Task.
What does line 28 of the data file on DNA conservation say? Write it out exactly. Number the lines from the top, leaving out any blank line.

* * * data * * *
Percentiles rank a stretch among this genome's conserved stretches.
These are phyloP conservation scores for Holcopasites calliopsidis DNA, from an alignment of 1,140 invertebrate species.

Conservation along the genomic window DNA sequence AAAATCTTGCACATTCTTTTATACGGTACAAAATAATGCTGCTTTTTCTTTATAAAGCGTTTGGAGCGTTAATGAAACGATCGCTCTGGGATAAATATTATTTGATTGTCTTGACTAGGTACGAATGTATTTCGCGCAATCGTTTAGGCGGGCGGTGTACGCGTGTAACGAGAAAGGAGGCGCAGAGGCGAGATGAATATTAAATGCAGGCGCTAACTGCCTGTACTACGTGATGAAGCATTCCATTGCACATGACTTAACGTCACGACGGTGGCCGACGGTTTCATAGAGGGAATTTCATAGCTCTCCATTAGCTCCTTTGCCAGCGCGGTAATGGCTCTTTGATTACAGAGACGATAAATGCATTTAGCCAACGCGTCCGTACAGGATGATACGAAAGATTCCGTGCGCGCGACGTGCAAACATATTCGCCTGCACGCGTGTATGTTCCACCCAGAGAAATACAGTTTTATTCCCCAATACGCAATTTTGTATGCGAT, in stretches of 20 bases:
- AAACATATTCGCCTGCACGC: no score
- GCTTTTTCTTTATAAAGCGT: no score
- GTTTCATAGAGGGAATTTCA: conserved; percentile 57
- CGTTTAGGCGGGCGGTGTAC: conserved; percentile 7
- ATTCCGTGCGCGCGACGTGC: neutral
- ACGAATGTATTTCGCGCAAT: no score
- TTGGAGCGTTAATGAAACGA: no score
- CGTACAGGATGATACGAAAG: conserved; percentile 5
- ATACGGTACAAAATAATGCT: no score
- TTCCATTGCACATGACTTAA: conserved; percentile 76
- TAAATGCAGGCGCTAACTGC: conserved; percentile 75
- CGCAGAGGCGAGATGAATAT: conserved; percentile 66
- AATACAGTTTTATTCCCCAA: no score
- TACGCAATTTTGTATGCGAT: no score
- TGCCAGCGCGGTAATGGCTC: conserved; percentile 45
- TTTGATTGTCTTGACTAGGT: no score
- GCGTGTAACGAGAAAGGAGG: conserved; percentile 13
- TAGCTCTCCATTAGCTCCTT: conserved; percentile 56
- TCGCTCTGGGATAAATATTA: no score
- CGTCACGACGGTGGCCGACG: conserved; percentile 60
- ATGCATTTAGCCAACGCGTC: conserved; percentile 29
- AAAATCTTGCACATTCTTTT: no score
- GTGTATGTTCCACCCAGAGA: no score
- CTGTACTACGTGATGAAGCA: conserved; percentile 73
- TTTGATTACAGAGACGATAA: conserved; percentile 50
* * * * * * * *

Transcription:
- TTTGATTACAGAGACGATAA: conserved; percentile 50